I love baseball; don't get me wrong. But I watch ten to twelve games a season that make me wish that civilization would end immediately. Tonight's 5-2 victory over the Marlins was one of those games. The boxscore claims the game only took 3:17, but I have to think they were using Uranusian time for that calculation. I swear Florida reliever Renyel Pinto was on the mound at least twice that long, and he only retired five batters. The CBS Sportsline game recap captures the drudgery that was this game:
Yet they scored only five runs. And that's the problem, I suppose. If the Nats had broken through for something like nine runs, or a dozen of 'em, it would have been fun. But to leave fourteen runners on base? (Not to mention Florida's 10 LOB.) To see 176 total pitches in eight turns at bat? This game was ripe for a laugher, and instead it was a yawner.
Which isn't to say I'm ungrateful that the Nats won, of course. And for that we can thank Ramon Ortiz, the bullpen, Ryan Zimmerman, and Alex Escobar, who actually did contribute something with runners on, skying two sacrifice flies.
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Jose Guillen is optimistic for a quick rehab from Tommy John surgery, Nats.com reports, and he wants to be a part of a Frank Robinson-led Nats team in 2007. Robinson, for his part, admires Guillen's willingness to gut it out in pain, be a man, stay in the lineup, etc.:
No, nothing at all. I appreciate the sentiment.
On the other hand, sentiment is often empty. Let's just take a cursory look at how Guillen fared battling assorted injuries---and worse. So let's take a gander at his numbers, say, from last September 1 to the present: 314 AB, .201/.273/.357 (9 HR, 47 RBI).
Mercy. Guillen has been only ten percent better than Cristian Guzman's 2005 season---as a corner outfielder, mind you, not even a horrible shortstop. Oh, and you know that awesome arm that Guillen has? Well:
Simply stated, there's nothing admirable about continuing to run out a guy who can't hit and can't throw. And this is an organization that will bury a player for half a season after 60 bad at-bats, remember. One supposes the treatment depends on the player.
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I'd say that Jim Bowden should've tried trading Guillen to the Reds, but . . .
. . . they've already been there and done that, of course.
Speaking of Cincy, Reds.com reports that Wayne Krivsky and Bowden spoke on Wednesday and---reading between the lines---the conversation was not entirely amicable:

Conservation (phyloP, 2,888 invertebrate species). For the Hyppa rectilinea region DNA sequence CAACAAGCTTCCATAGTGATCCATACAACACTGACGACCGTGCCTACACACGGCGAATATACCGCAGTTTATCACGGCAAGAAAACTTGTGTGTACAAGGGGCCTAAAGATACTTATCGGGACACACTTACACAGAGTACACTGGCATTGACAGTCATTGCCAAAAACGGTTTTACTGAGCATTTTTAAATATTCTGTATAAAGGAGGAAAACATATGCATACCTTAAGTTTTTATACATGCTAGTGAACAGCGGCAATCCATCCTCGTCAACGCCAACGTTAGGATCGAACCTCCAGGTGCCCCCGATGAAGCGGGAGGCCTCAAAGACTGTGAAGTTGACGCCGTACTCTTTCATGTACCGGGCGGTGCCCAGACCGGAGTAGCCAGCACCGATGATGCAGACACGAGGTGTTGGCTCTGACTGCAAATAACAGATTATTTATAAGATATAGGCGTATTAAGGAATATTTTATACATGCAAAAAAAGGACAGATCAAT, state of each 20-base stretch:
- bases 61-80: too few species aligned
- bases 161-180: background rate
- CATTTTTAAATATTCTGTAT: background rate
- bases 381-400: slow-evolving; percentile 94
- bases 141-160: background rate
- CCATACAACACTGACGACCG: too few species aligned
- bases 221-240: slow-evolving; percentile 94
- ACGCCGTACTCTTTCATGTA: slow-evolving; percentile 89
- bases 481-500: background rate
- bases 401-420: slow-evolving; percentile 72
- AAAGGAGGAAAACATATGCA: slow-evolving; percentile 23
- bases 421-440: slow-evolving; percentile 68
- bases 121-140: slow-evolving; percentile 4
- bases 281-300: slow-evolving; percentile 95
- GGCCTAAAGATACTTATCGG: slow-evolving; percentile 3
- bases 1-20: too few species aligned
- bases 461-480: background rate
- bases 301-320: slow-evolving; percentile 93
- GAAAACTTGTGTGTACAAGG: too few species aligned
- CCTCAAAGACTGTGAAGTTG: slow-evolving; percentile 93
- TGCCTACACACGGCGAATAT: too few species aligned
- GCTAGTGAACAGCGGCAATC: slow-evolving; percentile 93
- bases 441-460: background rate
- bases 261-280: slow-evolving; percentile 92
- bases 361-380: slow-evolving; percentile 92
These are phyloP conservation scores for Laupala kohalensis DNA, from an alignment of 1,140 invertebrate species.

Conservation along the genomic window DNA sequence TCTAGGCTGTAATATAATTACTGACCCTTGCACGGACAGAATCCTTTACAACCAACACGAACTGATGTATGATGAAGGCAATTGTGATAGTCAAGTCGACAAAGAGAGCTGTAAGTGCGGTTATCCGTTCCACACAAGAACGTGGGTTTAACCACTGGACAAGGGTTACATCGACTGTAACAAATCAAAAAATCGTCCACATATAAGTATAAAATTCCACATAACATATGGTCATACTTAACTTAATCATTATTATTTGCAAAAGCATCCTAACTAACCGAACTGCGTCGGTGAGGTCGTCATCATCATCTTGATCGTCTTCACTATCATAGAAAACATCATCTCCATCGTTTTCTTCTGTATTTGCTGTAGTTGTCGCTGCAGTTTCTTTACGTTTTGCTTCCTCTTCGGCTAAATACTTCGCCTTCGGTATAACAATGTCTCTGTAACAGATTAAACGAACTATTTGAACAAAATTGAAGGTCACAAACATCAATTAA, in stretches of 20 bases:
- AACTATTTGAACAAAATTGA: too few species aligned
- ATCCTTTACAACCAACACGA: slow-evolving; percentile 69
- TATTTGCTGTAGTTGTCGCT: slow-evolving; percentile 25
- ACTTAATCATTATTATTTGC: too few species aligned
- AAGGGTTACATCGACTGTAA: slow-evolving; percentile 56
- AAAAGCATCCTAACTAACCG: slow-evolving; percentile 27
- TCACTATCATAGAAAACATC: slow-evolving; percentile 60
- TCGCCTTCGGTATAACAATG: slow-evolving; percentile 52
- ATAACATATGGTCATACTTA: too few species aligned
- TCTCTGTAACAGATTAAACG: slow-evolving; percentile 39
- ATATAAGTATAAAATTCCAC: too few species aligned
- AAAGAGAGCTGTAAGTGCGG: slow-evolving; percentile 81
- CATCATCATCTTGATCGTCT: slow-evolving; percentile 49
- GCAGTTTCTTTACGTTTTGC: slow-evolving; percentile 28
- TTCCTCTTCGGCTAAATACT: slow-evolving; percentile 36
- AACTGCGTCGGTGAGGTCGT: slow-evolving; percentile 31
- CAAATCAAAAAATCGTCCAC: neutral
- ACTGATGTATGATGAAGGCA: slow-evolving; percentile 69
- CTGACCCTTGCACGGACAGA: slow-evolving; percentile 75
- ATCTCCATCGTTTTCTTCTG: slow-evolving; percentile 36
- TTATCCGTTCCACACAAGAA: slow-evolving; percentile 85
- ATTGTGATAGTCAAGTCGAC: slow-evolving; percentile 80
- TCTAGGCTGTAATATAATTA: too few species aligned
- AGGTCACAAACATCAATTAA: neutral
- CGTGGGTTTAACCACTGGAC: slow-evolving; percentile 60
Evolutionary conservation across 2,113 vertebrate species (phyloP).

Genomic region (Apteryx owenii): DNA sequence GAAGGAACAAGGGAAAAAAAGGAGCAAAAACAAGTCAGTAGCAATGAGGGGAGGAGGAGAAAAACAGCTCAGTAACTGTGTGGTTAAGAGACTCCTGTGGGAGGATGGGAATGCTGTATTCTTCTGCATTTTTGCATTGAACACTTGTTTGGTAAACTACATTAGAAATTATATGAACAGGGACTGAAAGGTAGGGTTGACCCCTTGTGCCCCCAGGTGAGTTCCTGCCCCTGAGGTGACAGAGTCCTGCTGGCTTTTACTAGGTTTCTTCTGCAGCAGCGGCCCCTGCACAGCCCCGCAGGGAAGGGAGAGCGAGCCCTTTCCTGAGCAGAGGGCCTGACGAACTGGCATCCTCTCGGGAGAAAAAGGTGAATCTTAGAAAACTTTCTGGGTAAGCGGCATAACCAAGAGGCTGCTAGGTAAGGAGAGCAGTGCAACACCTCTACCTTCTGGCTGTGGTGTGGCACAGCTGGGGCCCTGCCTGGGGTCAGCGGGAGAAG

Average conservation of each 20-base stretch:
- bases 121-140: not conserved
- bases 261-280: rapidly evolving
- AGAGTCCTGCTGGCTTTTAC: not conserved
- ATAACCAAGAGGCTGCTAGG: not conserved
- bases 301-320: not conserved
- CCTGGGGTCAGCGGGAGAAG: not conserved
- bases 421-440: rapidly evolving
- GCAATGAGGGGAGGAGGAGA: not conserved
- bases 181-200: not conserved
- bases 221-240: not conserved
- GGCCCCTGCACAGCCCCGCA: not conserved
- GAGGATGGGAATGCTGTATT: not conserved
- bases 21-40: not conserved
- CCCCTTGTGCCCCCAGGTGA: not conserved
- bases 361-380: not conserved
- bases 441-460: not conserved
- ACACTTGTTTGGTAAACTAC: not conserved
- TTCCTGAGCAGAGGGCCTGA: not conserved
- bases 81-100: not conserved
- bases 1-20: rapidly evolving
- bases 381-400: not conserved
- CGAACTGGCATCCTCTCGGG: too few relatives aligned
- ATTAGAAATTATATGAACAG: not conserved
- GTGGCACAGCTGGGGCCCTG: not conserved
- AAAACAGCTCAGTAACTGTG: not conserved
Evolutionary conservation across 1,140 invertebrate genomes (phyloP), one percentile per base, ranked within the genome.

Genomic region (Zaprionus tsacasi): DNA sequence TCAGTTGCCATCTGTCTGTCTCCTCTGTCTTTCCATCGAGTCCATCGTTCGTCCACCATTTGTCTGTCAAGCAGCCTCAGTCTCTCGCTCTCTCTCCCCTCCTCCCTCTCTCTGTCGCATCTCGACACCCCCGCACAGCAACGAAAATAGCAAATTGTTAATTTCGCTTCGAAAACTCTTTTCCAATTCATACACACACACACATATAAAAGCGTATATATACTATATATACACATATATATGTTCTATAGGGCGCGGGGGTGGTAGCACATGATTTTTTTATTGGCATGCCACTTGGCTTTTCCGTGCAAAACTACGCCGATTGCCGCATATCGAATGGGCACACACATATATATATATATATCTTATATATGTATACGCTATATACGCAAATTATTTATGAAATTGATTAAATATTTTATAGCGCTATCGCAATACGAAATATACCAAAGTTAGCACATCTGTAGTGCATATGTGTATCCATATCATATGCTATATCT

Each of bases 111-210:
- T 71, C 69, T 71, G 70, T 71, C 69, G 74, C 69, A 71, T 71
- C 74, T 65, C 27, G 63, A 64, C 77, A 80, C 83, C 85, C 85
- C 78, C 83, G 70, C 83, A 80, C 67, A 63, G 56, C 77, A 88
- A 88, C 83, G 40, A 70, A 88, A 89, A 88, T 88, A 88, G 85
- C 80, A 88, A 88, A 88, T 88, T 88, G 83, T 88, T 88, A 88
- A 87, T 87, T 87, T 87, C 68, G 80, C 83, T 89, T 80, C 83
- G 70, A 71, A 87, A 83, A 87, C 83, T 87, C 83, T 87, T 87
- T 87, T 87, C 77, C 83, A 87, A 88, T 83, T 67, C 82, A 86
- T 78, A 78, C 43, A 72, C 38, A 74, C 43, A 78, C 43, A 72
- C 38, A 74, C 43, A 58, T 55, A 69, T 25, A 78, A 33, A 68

"He feels like he complied and I think we feel there's some gaps."
Krivsky also appears a bit pissy over Bodes' claim that he did not receive a call from the Reds (can't blame Krivsky for that) and for Bodes' press release that was "critical" of Krivsky (seems to me that Krivsky's coy complaints over that are a bit disingenuous, since he's been doing the same thing via Cincy media channels). At any rate, beyond interpersonal disputes, the most important nugget of the article might be this:
"I'm not going to talk about that," Krivsky said. "I don't know what we may or may not do."
According to the Commissioner's office, Cincinnati may have no recourse on the dispute. Spokesman Richard Levin said that clubs often ask for physicals as a condition for trades to be made, and the teams usually sort out their own disagreements before the league gets involved.
"It's essentially buyer beware," Levin said.
In a way, I sort of wish Krivsky files a grievance. I'd be curious to see an investigation into what actually happened here---not that MLB would release its findings to us in the public, of course.
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Say hello to the Nats' newest minor league roving fielding instructor, Lenny Harris. He's a respected guy, and I'm sure it's a fine choice, but let's get down to brass tacks here: Harris is a former Red, i.e., a Bowden-era Red.
What is more, I'm wondering if the guy still carries a glove. Harris, of course, made his name by belonging to the "professional pinch-hitter" sub-class of the "professional hitter" species. Can you name the last time Harris compiled even 300 at-bats in a single season?
It was 1996, folks. Harris survived nearly a decade longer as a bench player. In only three of the subsequent nine seasons did he even get 200 at-bats. Essentially, he's the all-time-leader in pinch hits because that's all he could do for a very long time. But I suppose there's a reason why he kept on keeping on in that manner, and hopefully it rubs off on the Nats' minor leaguers.
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I've been meaning to link to this post for days now, but Nats Triple Play features an interesting discussion between two of its members---Nate and Dave---concerning the decision not to trade Alfonso Soriano, and how it relates to a fascinating (and Federally-approved lengthy) article on the ArmChairGM website. Banks of the Anacostia provides a follow-up.
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Random nuggets from the club's post-game notes:
- The Nats are 7-1 at RFK since the Grand Re-Opening. (Must be the brisket!)
- TR is now 0-8 in the Presidents Race.
- The Nats have won two straight under a full moon, to even their seasonal record in four games this season under such a circumstance. The franchise is 4-6 under a full moon since moving to DC. Nick Johnson is hitting .833/.925/2.086 during full moon games.
- Okay, I made up that last stat.
- Reliever Micah Bowie a "mild left latissimus doris strain."